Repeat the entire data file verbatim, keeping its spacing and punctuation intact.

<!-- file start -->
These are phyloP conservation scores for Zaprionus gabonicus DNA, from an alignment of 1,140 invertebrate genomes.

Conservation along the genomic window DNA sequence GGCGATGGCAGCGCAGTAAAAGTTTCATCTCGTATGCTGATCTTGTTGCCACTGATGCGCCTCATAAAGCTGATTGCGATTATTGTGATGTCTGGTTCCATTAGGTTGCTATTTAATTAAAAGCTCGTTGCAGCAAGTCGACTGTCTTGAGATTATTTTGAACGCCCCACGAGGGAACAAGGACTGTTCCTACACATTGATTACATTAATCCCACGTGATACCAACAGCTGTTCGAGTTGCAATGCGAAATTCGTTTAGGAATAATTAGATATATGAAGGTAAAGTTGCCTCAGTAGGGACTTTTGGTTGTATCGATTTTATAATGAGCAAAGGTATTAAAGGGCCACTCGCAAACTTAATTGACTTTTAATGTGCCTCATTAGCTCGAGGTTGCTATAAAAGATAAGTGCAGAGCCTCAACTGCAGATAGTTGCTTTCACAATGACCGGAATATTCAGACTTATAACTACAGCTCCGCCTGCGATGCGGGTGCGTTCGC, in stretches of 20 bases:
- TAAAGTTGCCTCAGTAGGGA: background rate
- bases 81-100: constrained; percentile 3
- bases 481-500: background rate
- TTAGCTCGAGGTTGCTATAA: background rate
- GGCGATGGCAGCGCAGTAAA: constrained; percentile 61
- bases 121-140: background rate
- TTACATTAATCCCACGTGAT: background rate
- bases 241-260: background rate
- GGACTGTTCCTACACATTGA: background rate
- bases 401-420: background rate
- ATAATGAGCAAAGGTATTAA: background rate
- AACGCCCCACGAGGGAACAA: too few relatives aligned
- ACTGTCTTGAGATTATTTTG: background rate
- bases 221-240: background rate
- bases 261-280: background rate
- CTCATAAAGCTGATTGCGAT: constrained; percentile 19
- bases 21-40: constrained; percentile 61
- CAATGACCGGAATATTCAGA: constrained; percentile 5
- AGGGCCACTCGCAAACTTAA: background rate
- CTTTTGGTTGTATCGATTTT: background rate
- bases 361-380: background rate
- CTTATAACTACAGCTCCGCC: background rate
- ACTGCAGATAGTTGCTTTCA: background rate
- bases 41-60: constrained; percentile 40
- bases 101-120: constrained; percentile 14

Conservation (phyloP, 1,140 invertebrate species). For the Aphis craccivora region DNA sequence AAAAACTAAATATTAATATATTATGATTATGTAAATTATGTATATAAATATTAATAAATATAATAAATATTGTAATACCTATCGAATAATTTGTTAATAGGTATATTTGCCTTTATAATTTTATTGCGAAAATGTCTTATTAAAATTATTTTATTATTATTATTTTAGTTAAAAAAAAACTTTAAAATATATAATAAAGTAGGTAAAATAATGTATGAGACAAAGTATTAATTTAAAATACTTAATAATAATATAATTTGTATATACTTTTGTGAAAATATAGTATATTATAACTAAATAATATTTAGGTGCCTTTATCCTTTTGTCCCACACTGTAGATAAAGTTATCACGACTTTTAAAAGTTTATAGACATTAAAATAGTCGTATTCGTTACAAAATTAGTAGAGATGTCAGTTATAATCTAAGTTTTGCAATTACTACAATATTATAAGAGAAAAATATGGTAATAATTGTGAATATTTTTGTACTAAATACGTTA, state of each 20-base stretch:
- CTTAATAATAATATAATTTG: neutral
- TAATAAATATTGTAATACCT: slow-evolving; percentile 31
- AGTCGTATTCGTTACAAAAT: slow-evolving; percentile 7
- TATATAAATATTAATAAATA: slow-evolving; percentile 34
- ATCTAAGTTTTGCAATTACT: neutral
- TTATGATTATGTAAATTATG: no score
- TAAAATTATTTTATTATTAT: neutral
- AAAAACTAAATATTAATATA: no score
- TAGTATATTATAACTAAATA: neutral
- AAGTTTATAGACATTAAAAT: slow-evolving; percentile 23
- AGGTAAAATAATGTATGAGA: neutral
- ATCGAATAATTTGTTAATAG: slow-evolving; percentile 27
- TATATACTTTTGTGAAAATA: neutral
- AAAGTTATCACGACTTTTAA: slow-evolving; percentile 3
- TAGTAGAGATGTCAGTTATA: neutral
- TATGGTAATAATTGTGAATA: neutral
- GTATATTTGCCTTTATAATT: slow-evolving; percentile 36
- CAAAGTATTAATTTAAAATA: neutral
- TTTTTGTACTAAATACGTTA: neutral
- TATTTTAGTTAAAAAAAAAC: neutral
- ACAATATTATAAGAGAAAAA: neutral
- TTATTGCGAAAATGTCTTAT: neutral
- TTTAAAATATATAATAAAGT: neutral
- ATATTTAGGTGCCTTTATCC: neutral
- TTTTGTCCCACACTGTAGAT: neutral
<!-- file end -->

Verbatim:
These are phyloP conservation scores for Zaprionus gabonicus DNA, from an alignment of 1,140 invertebrate genomes.

Conservation along the genomic window DNA sequence GGCGATGGCAGCGCAGTAAAAGTTTCATCTCGTATGCTGATCTTGTTGCCACTGATGCGCCTCATAAAGCTGATTGCGATTATTGTGATGTCTGGTTCCATTAGGTTGCTATTTAATTAAAAGCTCGTTGCAGCAAGTCGACTGTCTTGAGATTATTTTGAACGCCCCACGAGGGAACAAGGACTGTTCCTACACATTGATTACATTAATCCCACGTGATACCAACAGCTGTTCGAGTTGCAATGCGAAATTCGTTTAGGAATAATTAGATATATGAAGGTAAAGTTGCCTCAGTAGGGACTTTTGGTTGTATCGATTTTATAATGAGCAAAGGTATTAAAGGGCCACTCGCAAACTTAATTGACTTTTAATGTGCCTCATTAGCTCGAGGTTGCTATAAAAGATAAGTGCAGAGCCTCAACTGCAGATAGTTGCTTTCACAATGACCGGAATATTCAGACTTATAACTACAGCTCCGCCTGCGATGCGGGTGCGTTCGC, in stretches of 20 bases:
- TAAAGTTGCCTCAGTAGGGA: background rate
- bases 81-100: constrained; percentile 3
- bases 481-500: background rate
- TTAGCTCGAGGTTGCTATAA: background rate
- GGCGATGGCAGCGCAGTAAA: constrained; percentile 61
- bases 121-140: background rate
- TTACATTAATCCCACGTGAT: background rate
- bases 241-260: background rate
- GGACTGTTCCTACACATTGA: background rate
- bases 401-420: background rate
- ATAATGAGCAAAGGTATTAA: background rate
- AACGCCCCACGAGGGAACAA: too few relatives aligned
- ACTGTCTTGAGATTATTTTG: background rate
- bases 221-240: background rate
- bases 261-280: background rate
- CTCATAAAGCTGATTGCGAT: constrained; percentile 19
- bases 21-40: constrained; percentile 61
- CAATGACCGGAATATTCAGA: constrained; percentile 5
- AGGGCCACTCGCAAACTTAA: background rate
- CTTTTGGTTGTATCGATTTT: background rate
- bases 361-380: background rate
- CTTATAACTACAGCTCCGCC: background rate
- ACTGCAGATAGTTGCTTTCA: background rate
- bases 41-60: constrained; percentile 40
- bases 101-120: constrained; percentile 14

Conservation (phyloP, 1,140 invertebrate species). For the Aphis craccivora region DNA sequence AAAAACTAAATATTAATATATTATGATTATGTAAATTATGTATATAAATATTAATAAATATAATAAATATTGTAATACCTATCGAATAATTTGTTAATAGGTATATTTGCCTTTATAATTTTATTGCGAAAATGTCTTATTAAAATTATTTTATTATTATTATTTTAGTTAAAAAAAAACTTTAAAATATATAATAAAGTAGGTAAAATAATGTATGAGACAAAGTATTAATTTAAAATACTTAATAATAATATAATTTGTATATACTTTTGTGAAAATATAGTATATTATAACTAAATAATATTTAGGTGCCTTTATCCTTTTGTCCCACACTGTAGATAAAGTTATCACGACTTTTAAAAGTTTATAGACATTAAAATAGTCGTATTCGTTACAAAATTAGTAGAGATGTCAGTTATAATCTAAGTTTTGCAATTACTACAATATTATAAGAGAAAAATATGGTAATAATTGTGAATATTTTTGTACTAAATACGTTA, state of each 20-base stretch:
- CTTAATAATAATATAATTTG: neutral
- TAATAAATATTGTAATACCT: slow-evolving; percentile 31
- AGTCGTATTCGTTACAAAAT: slow-evolving; percentile 7
- TATATAAATATTAATAAATA: slow-evolving; percentile 34
- ATCTAAGTTTTGCAATTACT: neutral
- TTATGATTATGTAAATTATG: no score
- TAAAATTATTTTATTATTAT: neutral
- AAAAACTAAATATTAATATA: no score
- TAGTATATTATAACTAAATA: neutral
- AAGTTTATAGACATTAAAAT: slow-evolving; percentile 23
- AGGTAAAATAATGTATGAGA: neutral
- ATCGAATAATTTGTTAATAG: slow-evolving; percentile 27
- TATATACTTTTGTGAAAATA: neutral
- AAAGTTATCACGACTTTTAA: slow-evolving; percentile 3
- TAGTAGAGATGTCAGTTATA: neutral
- TATGGTAATAATTGTGAATA: neutral
- GTATATTTGCCTTTATAATT: slow-evolving; percentile 36
- CAAAGTATTAATTTAAAATA: neutral
- TTTTTGTACTAAATACGTTA: neutral
- TATTTTAGTTAAAAAAAAAC: neutral
- ACAATATTATAAGAGAAAAA: neutral
- TTATTGCGAAAATGTCTTAT: neutral
- TTTAAAATATATAATAAAGT: neutral
- ATATTTAGGTGCCTTTATCC: neutral
- TTTTGTCCCACACTGTAGAT: neutral